Author Jane Mayer on How the Koch Brothers Have Changed America

"The super-rich have become... possibly the most powerful private interest group in America," says Mayer

The Koch brothers have spent vast amounts of money to shift American politics to the right, as documented in Jane Mayer's new book 'Dark Money.' Credit: Damian Dovarganes/Getty

New Yorker staff writer Jane Mayer spent some five years researching the Koch brothers and the vast network of right-wing, ultra-wealthy donors of which they're a part. In her new book, Dark Money: The Hidden History of the Billionaires Behind the Rise of the Radical Right, Mayer lays out how this relatively small group of very rich Americans has managed to make views that once seemed radical part of mainstream American thought and life.

Mayer recently spoke to Rolling Stone about how America looks different today because of this network, how the Kochs are trying to influence the next generation, and how they tried to smear her reputation during the reporting process.

You write that the Koch brothers have "used their fortune to impose their minority views on the majority." What have they accomplished in that respect?
One of their greatest accomplishments is in funding complete confusion on the subject of global warming in America. You can trace something like $25 million from the Koch family and their foundations, just over a three-year period, to organizations that deny the reality of global warming. And you can see that they've managed to change public opinion on the subject. Americans have gotten less certain on this issue, as the rest of the world has been going in the opposite direction. And you can see that our Congress has been captured by their interests and those of the fossil-fuel companies, so it will do nothing about global warming.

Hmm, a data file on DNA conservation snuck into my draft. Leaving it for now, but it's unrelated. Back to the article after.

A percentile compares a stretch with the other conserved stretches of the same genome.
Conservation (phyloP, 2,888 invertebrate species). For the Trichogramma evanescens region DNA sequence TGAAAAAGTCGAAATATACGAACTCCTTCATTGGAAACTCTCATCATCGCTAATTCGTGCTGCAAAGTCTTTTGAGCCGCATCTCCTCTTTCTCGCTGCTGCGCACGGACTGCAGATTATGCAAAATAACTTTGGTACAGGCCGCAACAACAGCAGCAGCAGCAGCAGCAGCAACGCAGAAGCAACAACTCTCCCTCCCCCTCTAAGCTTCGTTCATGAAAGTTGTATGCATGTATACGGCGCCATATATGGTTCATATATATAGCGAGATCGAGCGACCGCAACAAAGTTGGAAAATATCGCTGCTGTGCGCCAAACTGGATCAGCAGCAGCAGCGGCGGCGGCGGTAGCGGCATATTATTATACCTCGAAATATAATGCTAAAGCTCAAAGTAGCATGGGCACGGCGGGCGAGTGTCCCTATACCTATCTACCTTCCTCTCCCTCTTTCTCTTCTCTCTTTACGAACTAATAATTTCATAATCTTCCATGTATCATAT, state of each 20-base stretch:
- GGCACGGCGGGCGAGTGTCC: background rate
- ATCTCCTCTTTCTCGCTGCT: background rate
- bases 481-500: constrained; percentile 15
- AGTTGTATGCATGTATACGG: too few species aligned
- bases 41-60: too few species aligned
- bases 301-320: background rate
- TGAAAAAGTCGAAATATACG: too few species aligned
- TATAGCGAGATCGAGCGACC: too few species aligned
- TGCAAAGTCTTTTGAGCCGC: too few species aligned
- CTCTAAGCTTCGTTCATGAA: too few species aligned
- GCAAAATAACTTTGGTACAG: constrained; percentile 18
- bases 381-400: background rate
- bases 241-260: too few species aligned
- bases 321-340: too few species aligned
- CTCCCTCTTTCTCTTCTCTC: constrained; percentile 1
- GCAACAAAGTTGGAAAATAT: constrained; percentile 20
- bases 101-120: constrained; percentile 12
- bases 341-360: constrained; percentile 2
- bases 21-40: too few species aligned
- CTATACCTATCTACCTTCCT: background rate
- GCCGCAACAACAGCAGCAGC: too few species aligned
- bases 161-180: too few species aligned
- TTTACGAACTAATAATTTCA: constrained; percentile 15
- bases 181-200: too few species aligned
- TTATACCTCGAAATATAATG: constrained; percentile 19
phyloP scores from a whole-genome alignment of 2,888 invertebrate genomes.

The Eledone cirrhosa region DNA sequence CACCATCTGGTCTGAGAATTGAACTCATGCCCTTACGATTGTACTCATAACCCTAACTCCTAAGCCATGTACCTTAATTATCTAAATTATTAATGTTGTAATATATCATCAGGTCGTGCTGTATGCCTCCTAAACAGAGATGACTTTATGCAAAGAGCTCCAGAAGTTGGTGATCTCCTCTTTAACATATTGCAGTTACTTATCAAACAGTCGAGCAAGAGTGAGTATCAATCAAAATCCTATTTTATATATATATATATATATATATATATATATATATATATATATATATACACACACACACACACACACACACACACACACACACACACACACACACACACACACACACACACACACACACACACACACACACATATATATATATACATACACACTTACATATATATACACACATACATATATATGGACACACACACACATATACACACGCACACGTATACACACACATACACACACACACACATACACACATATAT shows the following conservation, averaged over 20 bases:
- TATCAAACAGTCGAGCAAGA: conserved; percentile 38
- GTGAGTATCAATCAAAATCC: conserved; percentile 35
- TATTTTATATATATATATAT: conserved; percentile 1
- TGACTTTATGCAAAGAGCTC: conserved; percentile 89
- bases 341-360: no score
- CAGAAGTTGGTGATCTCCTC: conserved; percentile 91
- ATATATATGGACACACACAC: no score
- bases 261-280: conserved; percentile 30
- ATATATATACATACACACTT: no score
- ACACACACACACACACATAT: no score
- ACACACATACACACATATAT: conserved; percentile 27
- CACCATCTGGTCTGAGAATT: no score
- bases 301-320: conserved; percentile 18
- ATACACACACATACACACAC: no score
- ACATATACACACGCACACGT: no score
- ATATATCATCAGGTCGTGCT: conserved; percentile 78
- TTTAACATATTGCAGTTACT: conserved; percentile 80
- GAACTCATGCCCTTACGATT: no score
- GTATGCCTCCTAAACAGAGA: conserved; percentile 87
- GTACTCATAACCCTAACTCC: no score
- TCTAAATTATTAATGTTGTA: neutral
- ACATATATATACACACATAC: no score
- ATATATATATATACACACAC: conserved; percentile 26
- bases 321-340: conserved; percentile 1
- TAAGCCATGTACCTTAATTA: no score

What are some other examples of how American society looks different today because of the Kochs' influence?
This has been a 40-year project that Charles and David Koch have been funding with their vast fortunes to try to change the way Americans think. Another of their greatest accomplishments is in turning Americans against the idea of government being a force for good. It's not they alone who have done this, but they've pushed very hard on it, and public-opinion polls show that Americans' regard for government has just plummeted in recent years.

They've also succeeded in many ways in pushing through lawsuits that their donor group has funded. They've succeeded in gutting campaign finance laws, so many of the problems we now see in terms of unlimited spending were stirred in the first place by organizations that they've helped fund.

Speaking of unlimited funding, let's talk about Citizens United. Both Hillary Clinton and Bernie Sanders have said that they would use overturning Citizens United as a litmus test for Supreme Court nominees, and even Jeb Bush has criticized the decision. What's so bad about it? What has it wrought?
What Citizens United has done is equate spending money with free speech without limits. What people originally thought it would do is flood the system with corporate money, but in fact something quite different has happened: It's flooded our system with unlimited money from individual tycoons, who all have very strong opinions.

And by the way, it's not just Citizens United, there's a second case, SpeechNow, that was almost entirely cooked up by the Kochs and their allies, that lifted the limit on individual spending.

What's happened is even more pernicious, in a way, than just unlimited spending. What's happened is that "dark money" — that is, contributions from undisclosed donors — has exploded. Once individuals and companies and nonprofit corporations could spend as much as they wanted, a new form of spending exploded: spending by groups that claimed to be nonprofit, nonpolitical organizations. They're called 501(c)(4)s, and they don't disclose where their money is coming from. In 2006, only two percent of outside political spending came from these dark-money groups — which call themselves social-welfare groups. After 2010, it rose to 40 percent. Almost all of that money was spending on the right. So you're getting a flood of undisclosed spending by right-wing billionaires and multimillionaires, basically. It's creating distortions in American politics and American life.